Japan, whose economy is driven largely by exports, ended 2011 with its first trade deficit in 31 years, a $32 billion gap, the government said Wednesday.
The world's third-largest economy has been hit by a number of factors, including the devastation from the earthquake and tsunami last March, a gloomy world economy that has slowed its exports, and an appreciating yen that further hurts exports by making Japanese goods more expensive relative to other currencies.
Japan's Finance Ministry said the balance of trade in goods suffered a deficit for the first time since 1980, with a deficit of 2.49 trillion yen ($32 billion), Kyodo News reported.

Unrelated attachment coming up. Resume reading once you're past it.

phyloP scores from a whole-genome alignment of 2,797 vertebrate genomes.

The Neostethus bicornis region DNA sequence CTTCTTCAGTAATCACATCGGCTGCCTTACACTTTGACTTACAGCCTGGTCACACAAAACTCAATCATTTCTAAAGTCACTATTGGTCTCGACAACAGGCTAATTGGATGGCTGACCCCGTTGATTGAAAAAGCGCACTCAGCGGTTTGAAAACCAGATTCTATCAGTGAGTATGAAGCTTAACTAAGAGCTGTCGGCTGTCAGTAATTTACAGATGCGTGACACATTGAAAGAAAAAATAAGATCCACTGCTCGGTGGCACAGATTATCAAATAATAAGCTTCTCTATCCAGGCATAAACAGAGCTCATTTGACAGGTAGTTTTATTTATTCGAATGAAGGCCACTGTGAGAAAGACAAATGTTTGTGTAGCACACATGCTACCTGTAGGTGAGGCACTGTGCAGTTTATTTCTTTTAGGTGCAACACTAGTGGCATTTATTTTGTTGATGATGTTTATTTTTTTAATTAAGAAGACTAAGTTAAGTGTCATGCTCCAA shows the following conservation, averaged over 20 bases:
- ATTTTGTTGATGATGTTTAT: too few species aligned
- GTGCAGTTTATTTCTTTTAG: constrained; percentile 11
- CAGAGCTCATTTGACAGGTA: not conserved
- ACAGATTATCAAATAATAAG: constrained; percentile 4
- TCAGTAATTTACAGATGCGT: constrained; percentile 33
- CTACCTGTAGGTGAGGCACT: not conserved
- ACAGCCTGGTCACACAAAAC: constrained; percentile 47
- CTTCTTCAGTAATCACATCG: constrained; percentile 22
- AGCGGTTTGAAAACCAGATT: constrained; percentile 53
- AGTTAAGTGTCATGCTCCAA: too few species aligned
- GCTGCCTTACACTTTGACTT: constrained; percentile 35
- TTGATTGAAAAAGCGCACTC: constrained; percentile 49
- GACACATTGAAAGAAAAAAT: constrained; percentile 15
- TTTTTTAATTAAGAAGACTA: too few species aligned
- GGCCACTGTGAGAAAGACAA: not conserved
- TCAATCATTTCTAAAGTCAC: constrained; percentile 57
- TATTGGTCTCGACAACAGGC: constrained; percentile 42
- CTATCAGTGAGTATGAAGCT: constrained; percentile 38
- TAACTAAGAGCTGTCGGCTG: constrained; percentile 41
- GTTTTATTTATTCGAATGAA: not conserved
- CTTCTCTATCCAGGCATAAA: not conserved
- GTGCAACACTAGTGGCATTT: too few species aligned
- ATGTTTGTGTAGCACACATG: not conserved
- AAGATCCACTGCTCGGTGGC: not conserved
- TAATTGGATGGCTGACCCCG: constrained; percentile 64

Japan's exports fell 2.7 percent year-on-year in 2011, blamed on fewer shipments of vehicles to the United States and the Middle East, and semiconductors and other electronic parts to Taiwan and Singapore. Imports, on the other hand, rose 12 percent during the year, largely due to higher energy imports.
The March 11, 2011, quake-tsunami devastation caused major supply chains disruptions at Japan's automakers and electronics companies. The problems have been compounded by the European debt crisis.